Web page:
Anything to Get the Story

Doc-maker Barbara Kopple goes to war for 'Bearing Witness'

 

CP: Did you get the sense that these five reporters cover their stories differently for being women?

 

Why she fights: Janine DiGiovanni at work in 'Bearing Witness'
A&E/Cabin Creek Films
Why she fights: Janine DiGiovanni at work in 'Bearing Witness'

Kopple: I think each one of us--male or female--has an individual approach to telling a story. The film is more about how each of [the women] is different from one another than it is about how they're all different from men. Ultimately, it's about people who take their work extremely seriously while trying to keep the rest of their lives in balance. It's all the things we think about and fantasize about in terms of what it must be like for a woman journalist who wants to have it all.

 

CP: Having it all means having freedom, which for a journalist would mean not being embedded. But that, in turn, means you have less in some ways--less protection, certainly.

 

Kopple: It's funny, though, because embedded journalists pay a price, too. They're in a place where they almost feel they owe something to the [soldiers] they're with, because they've gotten to know them personally. Of course they say they don't let [those relationships] influence them, but...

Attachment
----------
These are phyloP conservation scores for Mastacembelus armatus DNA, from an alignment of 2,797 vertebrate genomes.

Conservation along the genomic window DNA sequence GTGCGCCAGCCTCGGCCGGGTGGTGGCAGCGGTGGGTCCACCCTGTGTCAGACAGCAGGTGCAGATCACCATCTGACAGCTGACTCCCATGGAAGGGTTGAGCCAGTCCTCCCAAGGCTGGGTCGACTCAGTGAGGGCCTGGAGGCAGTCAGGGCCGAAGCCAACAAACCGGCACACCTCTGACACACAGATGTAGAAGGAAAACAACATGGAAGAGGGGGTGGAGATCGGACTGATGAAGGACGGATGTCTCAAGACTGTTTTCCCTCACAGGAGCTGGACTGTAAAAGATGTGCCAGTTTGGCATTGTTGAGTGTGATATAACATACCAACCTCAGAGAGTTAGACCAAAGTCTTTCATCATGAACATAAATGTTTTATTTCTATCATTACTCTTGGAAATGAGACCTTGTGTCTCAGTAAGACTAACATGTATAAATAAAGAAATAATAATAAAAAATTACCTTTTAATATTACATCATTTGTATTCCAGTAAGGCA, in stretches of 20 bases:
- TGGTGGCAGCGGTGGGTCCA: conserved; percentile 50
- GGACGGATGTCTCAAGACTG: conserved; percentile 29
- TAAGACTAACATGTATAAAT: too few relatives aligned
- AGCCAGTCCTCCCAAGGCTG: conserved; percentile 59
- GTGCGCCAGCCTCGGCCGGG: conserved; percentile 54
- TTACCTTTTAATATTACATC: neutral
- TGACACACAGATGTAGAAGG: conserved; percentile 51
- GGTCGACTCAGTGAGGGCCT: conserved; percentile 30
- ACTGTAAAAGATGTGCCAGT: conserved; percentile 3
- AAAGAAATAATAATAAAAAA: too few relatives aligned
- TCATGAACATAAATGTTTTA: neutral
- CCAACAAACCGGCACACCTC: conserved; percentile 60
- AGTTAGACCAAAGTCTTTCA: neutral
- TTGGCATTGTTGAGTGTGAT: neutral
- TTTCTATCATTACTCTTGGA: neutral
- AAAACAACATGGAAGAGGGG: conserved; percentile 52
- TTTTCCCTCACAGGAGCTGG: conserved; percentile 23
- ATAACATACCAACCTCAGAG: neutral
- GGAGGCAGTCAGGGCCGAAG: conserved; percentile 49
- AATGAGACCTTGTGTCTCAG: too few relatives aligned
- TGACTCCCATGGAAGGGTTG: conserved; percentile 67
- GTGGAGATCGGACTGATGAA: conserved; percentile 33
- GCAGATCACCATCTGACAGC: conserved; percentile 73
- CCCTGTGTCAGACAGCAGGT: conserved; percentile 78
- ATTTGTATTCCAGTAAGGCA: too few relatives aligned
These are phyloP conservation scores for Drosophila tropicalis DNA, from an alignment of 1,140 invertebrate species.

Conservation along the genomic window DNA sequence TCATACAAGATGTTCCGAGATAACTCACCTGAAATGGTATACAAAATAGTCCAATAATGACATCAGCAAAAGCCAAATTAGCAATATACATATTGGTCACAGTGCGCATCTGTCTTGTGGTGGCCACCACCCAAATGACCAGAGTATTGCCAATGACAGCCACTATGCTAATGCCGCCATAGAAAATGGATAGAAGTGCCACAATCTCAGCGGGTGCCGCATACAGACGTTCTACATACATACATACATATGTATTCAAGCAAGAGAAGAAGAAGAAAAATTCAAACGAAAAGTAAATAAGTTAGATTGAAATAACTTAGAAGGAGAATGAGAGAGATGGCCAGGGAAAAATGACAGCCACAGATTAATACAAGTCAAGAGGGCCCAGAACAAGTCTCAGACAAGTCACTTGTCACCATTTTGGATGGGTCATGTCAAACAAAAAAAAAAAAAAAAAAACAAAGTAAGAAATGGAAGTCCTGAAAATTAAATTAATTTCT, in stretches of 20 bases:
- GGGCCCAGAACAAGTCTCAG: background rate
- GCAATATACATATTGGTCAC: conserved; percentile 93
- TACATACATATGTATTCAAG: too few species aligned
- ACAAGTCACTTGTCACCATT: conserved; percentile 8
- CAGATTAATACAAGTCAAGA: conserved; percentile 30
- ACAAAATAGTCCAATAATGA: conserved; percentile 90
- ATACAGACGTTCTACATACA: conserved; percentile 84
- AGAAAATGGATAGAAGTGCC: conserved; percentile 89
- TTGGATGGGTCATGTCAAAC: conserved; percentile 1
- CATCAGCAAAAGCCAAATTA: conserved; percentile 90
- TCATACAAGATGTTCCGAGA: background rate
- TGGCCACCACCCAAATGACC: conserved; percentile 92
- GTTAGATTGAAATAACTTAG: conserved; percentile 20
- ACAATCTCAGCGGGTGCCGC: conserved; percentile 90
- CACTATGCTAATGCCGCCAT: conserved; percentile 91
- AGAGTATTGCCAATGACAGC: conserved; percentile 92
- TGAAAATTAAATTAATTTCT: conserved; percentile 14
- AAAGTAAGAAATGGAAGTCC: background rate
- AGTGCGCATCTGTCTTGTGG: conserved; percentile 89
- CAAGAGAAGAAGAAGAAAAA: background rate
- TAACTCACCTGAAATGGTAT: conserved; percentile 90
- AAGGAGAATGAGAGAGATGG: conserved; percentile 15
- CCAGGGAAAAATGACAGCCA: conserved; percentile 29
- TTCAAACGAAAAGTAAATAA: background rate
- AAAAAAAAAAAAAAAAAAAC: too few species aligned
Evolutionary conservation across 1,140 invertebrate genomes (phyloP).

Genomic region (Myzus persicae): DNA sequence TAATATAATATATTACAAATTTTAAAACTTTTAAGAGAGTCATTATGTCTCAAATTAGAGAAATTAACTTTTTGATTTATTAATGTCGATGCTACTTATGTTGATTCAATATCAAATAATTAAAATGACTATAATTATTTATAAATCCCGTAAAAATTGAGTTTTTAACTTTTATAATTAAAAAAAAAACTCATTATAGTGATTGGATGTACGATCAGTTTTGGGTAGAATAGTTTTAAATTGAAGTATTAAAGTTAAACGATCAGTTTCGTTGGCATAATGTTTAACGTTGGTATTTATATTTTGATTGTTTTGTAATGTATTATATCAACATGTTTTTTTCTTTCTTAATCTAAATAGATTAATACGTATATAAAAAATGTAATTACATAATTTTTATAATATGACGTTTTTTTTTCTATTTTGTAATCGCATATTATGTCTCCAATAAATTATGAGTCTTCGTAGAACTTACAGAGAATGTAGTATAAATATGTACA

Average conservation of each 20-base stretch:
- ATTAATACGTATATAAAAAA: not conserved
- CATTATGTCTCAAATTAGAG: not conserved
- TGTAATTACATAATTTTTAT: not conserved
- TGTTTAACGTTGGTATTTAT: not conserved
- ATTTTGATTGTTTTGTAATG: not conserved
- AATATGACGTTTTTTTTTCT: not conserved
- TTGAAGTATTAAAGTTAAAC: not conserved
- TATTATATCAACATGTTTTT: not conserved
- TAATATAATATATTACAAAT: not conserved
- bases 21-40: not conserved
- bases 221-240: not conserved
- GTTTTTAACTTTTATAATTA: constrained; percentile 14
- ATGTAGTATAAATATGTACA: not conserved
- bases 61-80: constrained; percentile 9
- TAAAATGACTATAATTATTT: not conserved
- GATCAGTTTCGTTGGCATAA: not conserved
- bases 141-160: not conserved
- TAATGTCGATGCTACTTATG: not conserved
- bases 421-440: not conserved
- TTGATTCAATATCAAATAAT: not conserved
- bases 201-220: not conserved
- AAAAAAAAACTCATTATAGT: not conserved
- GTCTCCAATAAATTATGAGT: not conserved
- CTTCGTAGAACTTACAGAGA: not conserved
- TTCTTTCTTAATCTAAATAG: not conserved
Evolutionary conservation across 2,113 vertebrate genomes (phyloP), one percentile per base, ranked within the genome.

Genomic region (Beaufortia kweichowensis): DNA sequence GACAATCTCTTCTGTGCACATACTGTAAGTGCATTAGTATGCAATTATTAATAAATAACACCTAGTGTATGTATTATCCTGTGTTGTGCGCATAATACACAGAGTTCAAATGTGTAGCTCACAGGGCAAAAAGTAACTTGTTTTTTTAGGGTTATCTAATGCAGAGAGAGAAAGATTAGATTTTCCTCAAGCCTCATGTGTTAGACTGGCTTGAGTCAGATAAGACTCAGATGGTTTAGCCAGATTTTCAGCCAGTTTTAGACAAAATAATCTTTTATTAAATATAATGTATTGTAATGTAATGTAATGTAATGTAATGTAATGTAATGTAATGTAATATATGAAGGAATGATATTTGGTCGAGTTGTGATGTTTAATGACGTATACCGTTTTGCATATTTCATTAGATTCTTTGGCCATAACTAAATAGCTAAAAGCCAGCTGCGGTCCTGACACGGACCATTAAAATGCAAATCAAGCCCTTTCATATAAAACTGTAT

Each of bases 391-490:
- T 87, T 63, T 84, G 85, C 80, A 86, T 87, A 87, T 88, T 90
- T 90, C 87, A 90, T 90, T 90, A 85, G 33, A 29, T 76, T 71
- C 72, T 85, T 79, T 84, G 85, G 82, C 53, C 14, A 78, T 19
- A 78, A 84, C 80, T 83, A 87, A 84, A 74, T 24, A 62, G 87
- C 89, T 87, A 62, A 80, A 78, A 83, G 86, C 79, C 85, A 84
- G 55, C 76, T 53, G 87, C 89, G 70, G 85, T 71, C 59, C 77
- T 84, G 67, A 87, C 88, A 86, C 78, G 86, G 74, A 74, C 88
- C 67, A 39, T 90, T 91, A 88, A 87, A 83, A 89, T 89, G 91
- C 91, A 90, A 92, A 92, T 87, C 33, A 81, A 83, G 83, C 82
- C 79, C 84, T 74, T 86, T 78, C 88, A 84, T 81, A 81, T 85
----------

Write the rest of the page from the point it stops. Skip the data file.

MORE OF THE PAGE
CP: What do you think we as consumers of news in the U.S. can do to help get the truth about the war out to a larger audience? What are we up against?

 

Kopple: Most people in this country have never experienced war firsthand. And the mainstream media rarely if ever attempts to show them what it might be like. So sometimes it's up to documentary filmmakers to try to answer or at least expose the important questions--because we have a lot more freedom. The trade-off is that it's harder to get the work seen: You have to find someone to distribute it, you have to do grassroots organizing to get the word out. It's never easy. But if you have a film that really says something, you figure out other strategies. Look at Outfoxed, for example: That film sold something like 100,000 copies on DVD with the help of moveon.org. You just have to make the film and then get it out any way you can.

 

CP: You've made documentaries in so many different ways--independently, for networks, for production companies and studios. Do you approach the research and shooting of a film differently based on your expectation of how you're going to have to sell it?

 

Kopple: I'm not that calculating [laughs]. I just try to tell the best story I can. I make each film as if it could be my last--so I'd better do it well.

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